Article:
One thing I like about the author who may become our first Black Republican President is that he neither denies his religious perspective nor pushes it on people. No twenty-seven points of doctrine here; no preaching that readers need to be Christians. He, personally, happens to have Christian doctrines to thank for some of his adventures. He does not have that need some Christian writers feel to beat everybody over the head with "...but, thanks to my personal relationship with Jesus, I just said a prayer and everything went well." In fact, in Take the Risk he describes how, after having become famous by separating the Binder twins, he helped a multinational team of expert surgeons separate another pair of twins joined at the head, and both of them died. (Telling that story would be an example of the Christian virtue of humility.)

Nevertheless...I have my own experience with Seventh-Day Adventists, so I approach even Ben Carson's books braced. I'm not a hater; I have learned to expect these people to express what amounts to hate of me. Based on an hereditary, permanent, physical trait, less obvious but more important than color.

In Take the Risk, Carson reveals himself to be a classic LBS introvert who's learned to "pass" for an extrovert. I don't really blame him. I'm sorry, for him and about him. But I want to keep the analogy between introversion and other healthy hereditary physical traits in mind here.

In The Black Notebooks, Toi Derricotte wrote movingly about how easily Americans of European descent accepted her as "French," then displayed various degrees of racism when they met her immediate family. Some people of Derricotte's complexion have chosen to disown their families and "pass for White," in U.S. history. Derricotte chose to call attention to her Blackness, to avoid embarrassing her family by accepting the wrong kind of White friends. It was a brave decision, at the time.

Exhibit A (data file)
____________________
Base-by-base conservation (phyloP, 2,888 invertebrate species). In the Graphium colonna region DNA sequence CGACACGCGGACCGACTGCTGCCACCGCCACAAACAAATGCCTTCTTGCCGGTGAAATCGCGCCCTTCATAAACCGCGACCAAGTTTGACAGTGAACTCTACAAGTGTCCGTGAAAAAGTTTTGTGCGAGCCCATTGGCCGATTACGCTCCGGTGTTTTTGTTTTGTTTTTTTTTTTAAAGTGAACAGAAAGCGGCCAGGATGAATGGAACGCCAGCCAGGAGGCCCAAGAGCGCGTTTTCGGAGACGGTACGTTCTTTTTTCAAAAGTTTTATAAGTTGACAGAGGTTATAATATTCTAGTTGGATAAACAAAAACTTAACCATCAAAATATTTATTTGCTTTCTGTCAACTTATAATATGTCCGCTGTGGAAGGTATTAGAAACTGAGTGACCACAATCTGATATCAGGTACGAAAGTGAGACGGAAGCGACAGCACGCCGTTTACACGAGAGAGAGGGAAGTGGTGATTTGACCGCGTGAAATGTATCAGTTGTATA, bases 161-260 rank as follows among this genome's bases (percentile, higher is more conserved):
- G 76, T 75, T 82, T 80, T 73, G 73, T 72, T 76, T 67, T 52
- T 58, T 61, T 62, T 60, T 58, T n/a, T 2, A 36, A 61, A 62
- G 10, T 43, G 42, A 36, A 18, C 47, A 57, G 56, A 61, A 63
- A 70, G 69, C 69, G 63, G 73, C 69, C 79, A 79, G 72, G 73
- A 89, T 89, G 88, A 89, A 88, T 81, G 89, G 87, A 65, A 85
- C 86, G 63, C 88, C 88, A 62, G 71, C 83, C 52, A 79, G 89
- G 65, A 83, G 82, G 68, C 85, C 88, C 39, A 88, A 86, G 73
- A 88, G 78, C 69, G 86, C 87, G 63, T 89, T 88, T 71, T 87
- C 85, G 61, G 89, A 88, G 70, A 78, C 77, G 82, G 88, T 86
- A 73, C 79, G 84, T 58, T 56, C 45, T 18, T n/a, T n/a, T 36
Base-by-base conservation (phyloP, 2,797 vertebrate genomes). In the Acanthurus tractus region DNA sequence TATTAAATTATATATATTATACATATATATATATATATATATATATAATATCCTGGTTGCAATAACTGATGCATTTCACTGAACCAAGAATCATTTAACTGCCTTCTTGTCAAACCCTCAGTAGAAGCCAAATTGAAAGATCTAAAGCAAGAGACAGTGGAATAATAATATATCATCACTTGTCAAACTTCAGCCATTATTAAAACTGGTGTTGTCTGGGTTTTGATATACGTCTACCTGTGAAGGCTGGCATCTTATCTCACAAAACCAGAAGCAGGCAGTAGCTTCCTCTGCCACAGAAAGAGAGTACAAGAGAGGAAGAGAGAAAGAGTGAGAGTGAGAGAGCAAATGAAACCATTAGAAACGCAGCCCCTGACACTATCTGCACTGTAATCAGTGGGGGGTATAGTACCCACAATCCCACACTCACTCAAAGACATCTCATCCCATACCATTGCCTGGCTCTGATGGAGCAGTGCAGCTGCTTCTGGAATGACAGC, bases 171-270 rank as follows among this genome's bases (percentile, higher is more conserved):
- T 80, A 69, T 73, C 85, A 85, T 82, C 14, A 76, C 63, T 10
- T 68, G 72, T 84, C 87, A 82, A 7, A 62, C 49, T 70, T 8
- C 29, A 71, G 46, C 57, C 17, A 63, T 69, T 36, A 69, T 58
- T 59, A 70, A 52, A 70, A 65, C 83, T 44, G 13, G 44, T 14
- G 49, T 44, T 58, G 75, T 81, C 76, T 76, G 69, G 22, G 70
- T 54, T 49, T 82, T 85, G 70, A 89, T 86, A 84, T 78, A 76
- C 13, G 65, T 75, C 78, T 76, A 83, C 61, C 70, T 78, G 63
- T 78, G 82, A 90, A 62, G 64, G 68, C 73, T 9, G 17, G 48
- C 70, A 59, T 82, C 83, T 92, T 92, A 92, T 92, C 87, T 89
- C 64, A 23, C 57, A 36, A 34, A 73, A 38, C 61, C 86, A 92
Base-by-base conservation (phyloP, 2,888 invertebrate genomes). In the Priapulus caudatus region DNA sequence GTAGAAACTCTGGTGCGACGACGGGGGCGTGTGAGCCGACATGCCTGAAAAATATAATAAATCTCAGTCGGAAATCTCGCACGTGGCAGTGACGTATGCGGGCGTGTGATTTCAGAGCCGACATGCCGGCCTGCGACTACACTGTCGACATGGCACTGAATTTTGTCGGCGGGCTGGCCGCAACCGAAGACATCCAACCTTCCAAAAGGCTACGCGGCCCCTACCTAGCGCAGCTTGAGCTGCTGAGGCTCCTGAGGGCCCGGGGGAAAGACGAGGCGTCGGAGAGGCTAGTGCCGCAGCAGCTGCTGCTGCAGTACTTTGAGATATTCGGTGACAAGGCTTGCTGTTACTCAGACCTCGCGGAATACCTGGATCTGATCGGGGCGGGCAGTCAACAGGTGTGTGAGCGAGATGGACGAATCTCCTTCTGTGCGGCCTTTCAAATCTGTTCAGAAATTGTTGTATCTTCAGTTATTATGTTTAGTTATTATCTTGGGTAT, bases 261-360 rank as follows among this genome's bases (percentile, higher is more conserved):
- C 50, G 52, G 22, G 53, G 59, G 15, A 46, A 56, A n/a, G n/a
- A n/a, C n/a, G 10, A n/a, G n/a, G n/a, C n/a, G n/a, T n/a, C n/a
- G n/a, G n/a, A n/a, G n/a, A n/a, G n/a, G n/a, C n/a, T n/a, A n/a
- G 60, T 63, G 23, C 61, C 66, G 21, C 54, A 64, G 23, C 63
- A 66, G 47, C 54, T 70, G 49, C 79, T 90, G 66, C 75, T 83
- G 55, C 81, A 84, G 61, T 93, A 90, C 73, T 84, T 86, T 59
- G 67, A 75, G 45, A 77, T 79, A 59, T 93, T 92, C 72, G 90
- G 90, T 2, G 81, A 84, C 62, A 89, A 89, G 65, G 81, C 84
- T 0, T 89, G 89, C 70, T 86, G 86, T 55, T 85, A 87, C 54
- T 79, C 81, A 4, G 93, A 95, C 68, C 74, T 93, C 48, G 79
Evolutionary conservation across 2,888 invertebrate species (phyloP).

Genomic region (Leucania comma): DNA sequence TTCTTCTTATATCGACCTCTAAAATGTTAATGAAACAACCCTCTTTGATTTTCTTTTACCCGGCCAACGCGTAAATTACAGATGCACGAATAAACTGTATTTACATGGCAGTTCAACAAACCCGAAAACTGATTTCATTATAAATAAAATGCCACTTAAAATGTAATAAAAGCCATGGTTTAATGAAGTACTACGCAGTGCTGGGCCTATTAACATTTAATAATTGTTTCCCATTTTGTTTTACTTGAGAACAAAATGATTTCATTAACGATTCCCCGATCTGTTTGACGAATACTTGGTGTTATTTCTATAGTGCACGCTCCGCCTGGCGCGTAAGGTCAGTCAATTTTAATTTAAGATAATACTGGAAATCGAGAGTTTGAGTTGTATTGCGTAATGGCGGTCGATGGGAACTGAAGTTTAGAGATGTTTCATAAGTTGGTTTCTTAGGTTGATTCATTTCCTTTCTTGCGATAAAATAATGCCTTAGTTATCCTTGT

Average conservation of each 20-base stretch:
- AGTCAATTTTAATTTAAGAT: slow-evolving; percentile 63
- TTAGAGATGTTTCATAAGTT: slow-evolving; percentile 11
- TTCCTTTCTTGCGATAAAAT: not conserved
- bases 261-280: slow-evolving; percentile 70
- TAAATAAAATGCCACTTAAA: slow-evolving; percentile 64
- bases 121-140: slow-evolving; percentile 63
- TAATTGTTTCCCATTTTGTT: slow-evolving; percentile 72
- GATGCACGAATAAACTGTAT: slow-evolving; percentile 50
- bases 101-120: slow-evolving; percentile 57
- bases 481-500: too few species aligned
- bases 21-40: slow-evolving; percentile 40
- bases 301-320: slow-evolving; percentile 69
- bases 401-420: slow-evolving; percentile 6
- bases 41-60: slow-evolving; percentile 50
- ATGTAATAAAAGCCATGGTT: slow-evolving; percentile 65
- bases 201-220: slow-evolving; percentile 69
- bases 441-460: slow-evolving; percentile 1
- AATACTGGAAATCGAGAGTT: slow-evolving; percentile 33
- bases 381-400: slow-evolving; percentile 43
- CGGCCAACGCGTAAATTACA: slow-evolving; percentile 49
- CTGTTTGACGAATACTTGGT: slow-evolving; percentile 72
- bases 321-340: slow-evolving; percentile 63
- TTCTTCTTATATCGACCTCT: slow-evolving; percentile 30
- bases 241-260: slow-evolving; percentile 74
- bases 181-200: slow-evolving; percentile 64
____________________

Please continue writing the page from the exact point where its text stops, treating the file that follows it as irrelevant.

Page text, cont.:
It's unlikely that Ben Carson could ever "pass for White." Based on his observed behavior, I don't imagine he would if he could. So why would he want to "pass" for something equally false to his nature?

I say "equally." Maybe it's because I'm both LBS and HSP that I actually think introversion is a much more important part of people's identities than color is. I've lived under the same roofs with people who belonged to all of the "five races" defined by color, and enjoyed it. I don't think I could live with an extrovert.

Then again, that may be an effect of prejudice. I've learned from experience that I can trust people of any ethnic type to be friends worth having, if they become friends. I've learned that I can not trust extroverts to be friends worth having. Even the ones who are less conspicuously extroverts and aren't bad company for a few hours have not been taught to respect introverts, so at any minute they're likely to turn into hate-spewing enemies.

In Take the Risk, Carson discusses some of the statistical reasons why our current actuarial approach to life, our mania for marketing "trike helmets" to toddlers riding tricycles across the playroom rug, is silly. He's tastefully succinct about the benefit of not taking the kind of risks that don't stand up to the B/WA analysis--things like driving under the influence, or pointing deadly weapons at people. He's adorable about the benefit of taking the risk of telling a good woman he liked her (they are still married).

And then he unleashes one of those nasty old Seventh-Day Adventist nags that bash introverts. What's the B/WA on chattering with a stranger, or crowd of strangers, in an elevator? SDAs think there's no "worst" outcome of doing this. I disagree.